Fedco had an aggressive pricing model and employed "secret shoppers" to determine prices of other retailers. The Fedco price on many items ended in 87 cents to claim the lowest price, even if it was only pennies below the customary 99 cent prices of competitors.
For most of its lifetime, Fedco was closed on Wednesdays, though some employees would work, re-stocking or taking inventory. During the Christmas season, Fedco was open 7 days a week to accommodate the customer surge. Fedco would sometimes require employees to work up to 10 hours a day. Working 6 days a week was possible during the summer surge and the Christmas season.
Fedco employees were members of the Teamsters Union, many in Local 232 and 542. They went on strike against the company in the summer of 1979, seeking higher pay as compared to members of the Retail Clerks Union. The strike was resolved after about 3 weeks.
In 1994, Fedco was one of the first membership stores to start accepting bank-issued credit cards. Most discount stores of this type did not accept credit cards because transaction fees charged by the credit card transaction processors were quite high in relation to their (single-digit percent range) margins, and they would have to raise prices to compensate, putting them at a competitive disadvantage to stores that did not accept credit cards.
Fedco had several locations in Southern California including:
- Van Nuys, 14920 Raymer St., store #1, replaced by Target (1956-1999)
- La Cienega (Los Angeles), 3535 S. La Cienega Blvd., store #2 (1961-1999), replaced by Target 
- San Bernardino, 570 S. Mount Vernon Ave., store #3 (1968-1999) 
- Cerritos, 11525 South St., store #4 (1970-1999), replaced by Target 
- National City, (San Diego), 1100 Highland Ave., store #5 (1984-1999)
- Pasadena, 3111 E. Colorado Blvd., store #6, replaced by Target (1965-1999)
- Costa Mesa, 3030 Harbor Blvd., store #7 (1972-1999)
- Ontario, 2534 S. Archibald Ave., store #8 (1982-1999) 
- Escondido, 1475 E. Valley Pkwy., store #9, replaced by Home Depot (1986-1999) 
- Buena Park, 8450 LaPalma Ave., store #10 (1993-1999)
- Los Angeles, 3928 W. Slauson Ave., replaced by La Cienega Blvd. store in 1961
- San Bernardino, 1140 W. 2nd Street, replaced by the Mt. Vernon Avenue store in 1968
- Lakewood, 5436 N. Woodruff, replaced by the Cerritos store in 1970
- San Diego, 54th and Euclid, replaced by the National City store (1957-1984)
The Fedco Reporter was the store's catalog and magazine. Board President Robert Kee and Edward Butterworth were instrumental in establishing the Reporter. Edward Butterworth rose from company attorney to Board member to the position of CEO. The department was run by art director and department manager Sal Heredia and editor Anita McManes. The Reporter was a bi-monthly 62-page dated catalog mailed to members. There were seasonal specials and sales with themes like "Buyers' Goof Days". In addition to showcasing products, it also contained short one-column articles. Most issues contained one article about updates in federal policy that might affect federal employees. The majority of the articles were about minor but colorful stories in California history, and were labeled with a "California Historical" logo.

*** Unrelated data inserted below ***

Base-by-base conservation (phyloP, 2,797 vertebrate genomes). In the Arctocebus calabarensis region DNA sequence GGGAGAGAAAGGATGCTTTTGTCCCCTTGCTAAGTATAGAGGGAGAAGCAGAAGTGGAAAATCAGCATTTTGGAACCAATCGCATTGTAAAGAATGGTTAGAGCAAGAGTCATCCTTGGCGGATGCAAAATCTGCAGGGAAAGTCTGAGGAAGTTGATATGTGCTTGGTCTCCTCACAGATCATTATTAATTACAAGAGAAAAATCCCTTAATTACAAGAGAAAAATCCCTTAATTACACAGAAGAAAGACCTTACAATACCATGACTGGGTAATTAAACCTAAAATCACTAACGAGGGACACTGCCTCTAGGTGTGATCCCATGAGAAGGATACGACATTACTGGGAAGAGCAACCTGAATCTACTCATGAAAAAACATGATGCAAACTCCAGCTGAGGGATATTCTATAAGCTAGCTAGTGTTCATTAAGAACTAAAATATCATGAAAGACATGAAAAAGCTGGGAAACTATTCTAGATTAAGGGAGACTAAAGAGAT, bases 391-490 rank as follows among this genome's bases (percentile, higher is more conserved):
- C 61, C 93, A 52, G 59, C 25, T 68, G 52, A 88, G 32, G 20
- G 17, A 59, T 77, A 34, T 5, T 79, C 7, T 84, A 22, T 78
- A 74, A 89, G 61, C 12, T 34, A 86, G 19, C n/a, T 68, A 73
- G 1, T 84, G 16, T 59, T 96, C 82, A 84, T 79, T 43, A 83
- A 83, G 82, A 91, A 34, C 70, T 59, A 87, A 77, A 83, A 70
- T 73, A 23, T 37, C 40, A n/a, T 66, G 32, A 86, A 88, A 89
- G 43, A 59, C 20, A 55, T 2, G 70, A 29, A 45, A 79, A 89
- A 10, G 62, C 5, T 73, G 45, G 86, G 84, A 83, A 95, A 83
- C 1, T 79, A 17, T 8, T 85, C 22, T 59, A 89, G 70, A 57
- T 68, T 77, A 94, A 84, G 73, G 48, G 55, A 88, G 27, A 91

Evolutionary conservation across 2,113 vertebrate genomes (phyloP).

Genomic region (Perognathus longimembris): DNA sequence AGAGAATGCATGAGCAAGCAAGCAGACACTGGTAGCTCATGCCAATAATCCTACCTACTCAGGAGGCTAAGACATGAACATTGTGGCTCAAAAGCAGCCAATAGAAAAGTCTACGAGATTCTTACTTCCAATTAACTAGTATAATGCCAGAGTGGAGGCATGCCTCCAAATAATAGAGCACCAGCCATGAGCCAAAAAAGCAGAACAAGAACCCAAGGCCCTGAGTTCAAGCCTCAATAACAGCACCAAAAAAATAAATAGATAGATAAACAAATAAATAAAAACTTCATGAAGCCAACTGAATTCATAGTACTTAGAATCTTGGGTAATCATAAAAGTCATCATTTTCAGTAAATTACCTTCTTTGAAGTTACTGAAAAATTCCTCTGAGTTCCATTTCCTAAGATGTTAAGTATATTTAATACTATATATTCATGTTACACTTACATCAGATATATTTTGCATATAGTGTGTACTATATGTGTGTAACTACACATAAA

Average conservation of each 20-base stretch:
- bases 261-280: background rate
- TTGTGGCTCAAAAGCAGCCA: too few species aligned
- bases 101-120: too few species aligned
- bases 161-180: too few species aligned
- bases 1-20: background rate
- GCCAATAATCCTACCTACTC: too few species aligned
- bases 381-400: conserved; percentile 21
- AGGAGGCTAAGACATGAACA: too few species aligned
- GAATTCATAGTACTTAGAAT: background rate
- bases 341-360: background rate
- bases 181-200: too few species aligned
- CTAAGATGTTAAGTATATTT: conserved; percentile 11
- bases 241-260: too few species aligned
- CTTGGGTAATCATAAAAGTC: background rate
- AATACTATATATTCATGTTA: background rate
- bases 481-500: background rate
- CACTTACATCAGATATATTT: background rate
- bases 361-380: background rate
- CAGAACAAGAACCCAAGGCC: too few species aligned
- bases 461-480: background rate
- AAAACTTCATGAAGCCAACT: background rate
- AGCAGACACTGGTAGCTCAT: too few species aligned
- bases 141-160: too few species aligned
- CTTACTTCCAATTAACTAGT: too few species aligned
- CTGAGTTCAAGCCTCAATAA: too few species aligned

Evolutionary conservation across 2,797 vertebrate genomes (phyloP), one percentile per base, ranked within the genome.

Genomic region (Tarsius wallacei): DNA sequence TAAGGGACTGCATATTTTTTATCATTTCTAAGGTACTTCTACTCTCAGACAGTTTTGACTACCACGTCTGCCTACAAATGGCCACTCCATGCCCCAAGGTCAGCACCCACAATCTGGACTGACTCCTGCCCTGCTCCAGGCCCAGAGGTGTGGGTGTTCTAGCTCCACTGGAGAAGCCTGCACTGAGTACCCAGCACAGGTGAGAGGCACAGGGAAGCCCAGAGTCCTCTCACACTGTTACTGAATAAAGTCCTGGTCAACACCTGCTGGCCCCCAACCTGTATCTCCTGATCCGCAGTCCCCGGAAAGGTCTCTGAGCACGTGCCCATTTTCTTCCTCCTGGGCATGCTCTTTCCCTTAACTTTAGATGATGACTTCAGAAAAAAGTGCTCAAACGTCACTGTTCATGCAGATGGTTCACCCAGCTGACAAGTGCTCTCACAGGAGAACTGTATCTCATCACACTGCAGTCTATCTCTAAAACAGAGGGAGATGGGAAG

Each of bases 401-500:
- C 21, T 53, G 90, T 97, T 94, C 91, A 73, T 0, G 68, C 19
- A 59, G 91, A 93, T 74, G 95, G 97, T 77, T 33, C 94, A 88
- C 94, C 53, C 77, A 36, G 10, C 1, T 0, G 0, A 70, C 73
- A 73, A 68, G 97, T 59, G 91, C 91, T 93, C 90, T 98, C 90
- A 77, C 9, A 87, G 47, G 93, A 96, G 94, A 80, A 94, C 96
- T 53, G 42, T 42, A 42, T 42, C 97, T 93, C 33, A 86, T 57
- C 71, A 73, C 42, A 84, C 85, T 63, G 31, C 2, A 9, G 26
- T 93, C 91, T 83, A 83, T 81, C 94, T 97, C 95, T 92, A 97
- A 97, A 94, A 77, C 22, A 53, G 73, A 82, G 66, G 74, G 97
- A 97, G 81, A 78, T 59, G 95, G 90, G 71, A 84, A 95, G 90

Fedco predated the giant chains Walmart, Target, Kmart, Ames, and fellow membership chains Costco and Sam's Club, but remained a regional chain and eventually was unable to compete with the national chains.
The management tried many new ideas to keep up with competitors, such as accepting bank cards when other stores were only accepting private store credit cards, refurbishing stores, and by allowing fast food chains to open restaurants, such as Panda Express, inside select stores.
Fedco filed for Chapter 11 bankruptcy in 1999, at which point it had been the longest-operating membership-based store in the country. Most of its locations were sold to the Target chain, while others (like the Escondido, California location) were razed, and the Ontario location became the city's police department. The $10 lifetime membership at Fedco was exchanged for a $300 Target coupon book at the 1999 bankruptcy. The proceeds of the bankruptcy sale were placed in a trust fund intended to charitably serve communities that had hosted Fedco stores.
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- Karen Newell Young, "Discount Stores in County Proliferate: A Profile of Fedco,", Los Angeles Times (Orange County ed.) February 19, 1988, Orange County Life p. 8.